The Internet has become a mainstay in the social and educational lives of children. As they grow older, it may seem like each new day brings a growing dependence on the information and resources contained within it. While the web can support a child's friendships and intellectual growth, it can also pose a few dangers, if access to it is left unchecked. It's your responsibility to make sure that your child remains safe while they explore the Internet and their computer literacy skills continue to grow. Luckily, researching websites, securing your computer, monitoring activity and talking to your child about appropriate online behavior can go a long way in protecting your child while they use the Internet.
Don't be afraid to block websites or content that you think is inappropriate for your child. A number of browsers have features that allow you to restrict access to specific websites, but a computer's operating system may also have parental controls that can give you much more authority over how your computer functions when your child uses it. Windows systems, for example, can assign you administrator privileges on a computer, which can allow you to closely manage and monitor your child's behavior while they surf the web. The same type of administrative control may be available for other devices that stream web content, like game consoles.
Secure Your Computer
Once you've established yourself as an administrator on your computer, you can create a separate account for your child to use when they want to access the Internet. Give their account limited privileges, or completely restrict their ability to download new programs, such as games and messengers. This can give you control over how your child communicates and can provide you with some assurance that the software available on your computer is safe to use.
Download good antivirus and antispyware programs for real-time protection. Having these programs run in the background while your child uses the Internet can help safeguard your computer by alerting you when Trojans, viruses and other malware attempts to download onto your computer. You can also run regular, manual system sweeps before and after your child's computer time to ensure that their activity won't be monitored by third-parties. Some operating systems may come bundled with their own security software, like Windows' Microsoft Security Essentials. It can be a good idea to do some research into other anti-malware programs to find the best fit for you. Regardless of the programs that you choose, always make sure that the software remains up-to-date and that its virus definitions are current.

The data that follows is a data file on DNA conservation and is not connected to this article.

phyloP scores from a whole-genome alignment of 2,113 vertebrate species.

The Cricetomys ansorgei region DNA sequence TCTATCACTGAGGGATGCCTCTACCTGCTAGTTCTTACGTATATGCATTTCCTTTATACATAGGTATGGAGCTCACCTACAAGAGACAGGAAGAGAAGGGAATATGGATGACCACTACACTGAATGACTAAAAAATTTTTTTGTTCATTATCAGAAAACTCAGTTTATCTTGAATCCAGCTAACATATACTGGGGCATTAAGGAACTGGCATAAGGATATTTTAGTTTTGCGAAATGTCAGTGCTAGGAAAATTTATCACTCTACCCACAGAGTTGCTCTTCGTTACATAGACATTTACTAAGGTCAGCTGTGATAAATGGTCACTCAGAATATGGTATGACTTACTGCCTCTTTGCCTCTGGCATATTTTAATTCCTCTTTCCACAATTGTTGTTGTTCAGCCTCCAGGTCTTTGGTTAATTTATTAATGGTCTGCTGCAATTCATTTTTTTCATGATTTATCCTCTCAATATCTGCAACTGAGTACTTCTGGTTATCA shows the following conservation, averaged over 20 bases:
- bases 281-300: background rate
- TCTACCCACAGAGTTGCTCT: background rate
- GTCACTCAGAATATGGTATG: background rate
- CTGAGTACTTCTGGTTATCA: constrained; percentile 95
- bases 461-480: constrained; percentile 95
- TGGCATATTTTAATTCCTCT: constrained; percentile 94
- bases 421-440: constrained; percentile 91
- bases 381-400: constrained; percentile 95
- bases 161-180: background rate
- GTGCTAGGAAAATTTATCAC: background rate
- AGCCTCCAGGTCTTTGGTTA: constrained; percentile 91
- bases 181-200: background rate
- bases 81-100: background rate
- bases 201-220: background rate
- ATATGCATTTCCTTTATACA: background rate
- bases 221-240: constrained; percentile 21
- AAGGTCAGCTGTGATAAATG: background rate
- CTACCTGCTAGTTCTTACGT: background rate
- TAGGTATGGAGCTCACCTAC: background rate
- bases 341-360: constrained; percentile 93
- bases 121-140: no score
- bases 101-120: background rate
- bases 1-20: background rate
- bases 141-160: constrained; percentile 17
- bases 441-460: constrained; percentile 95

Many malware threats originate from voluntary downloads. Unwanted software can piggyback on legitimate digital content or disguise itself as common programs. Children can be especially susceptible to downloading malware, as flashy games, free music and interesting browser add-ons, like toolbars, can often host viruses. Advise your child to avoid downloading anything onto your computer without your express permission. If they simply can't resist the download button, put high restrictions on downloads using your operating system's parental controls. Get add-ons for your browser that block pop-ups which lead to questionable downloads. You can even watch your child while they explore the Internet to ensure that they don't visit websites where downloads are offered.
Keep an Eye on Your Child's Internet Activity
While nothing can beat personally viewing your child's activity while they surf the web, it can be almost impossible to monitor all of their Internet surfing. If there are times when you have to leave your child alone with your computer, you can still keep tabs on their behavior by accessing computer logs. Check your web browser's history to see what websites your child's visited. Access parental controls for even more reports about their activity. If you're concerned about who your child is talking to and what conversations are about, you can set messengers to save chat logs and review them after your child has logged off of your computer.
Coach Your Child on Appropriate Online Behavior
While the internet can be fun, full of limitless educational resources, and provide a means for children to maintain friendships through social networks, it can also be a dangerous sphere. It can be easy for predators to assume identities that appeal to your child and put them at risk. For this reason, it can be prudent to teach your child to treat the Internet as if it were the real world: advise them not to talk to strangers or offer any personal information about themselves. Tell your child to only use nicknames that offer no clues about their real name, birth date or address. Remind them to not release your phone number, share pictures, or attempt to meet someone they met online. If you'd prefer that your child only connect with people on the Internet that they already know, set social networking websites and messenger programs to only accept requests from pre-determined contacts.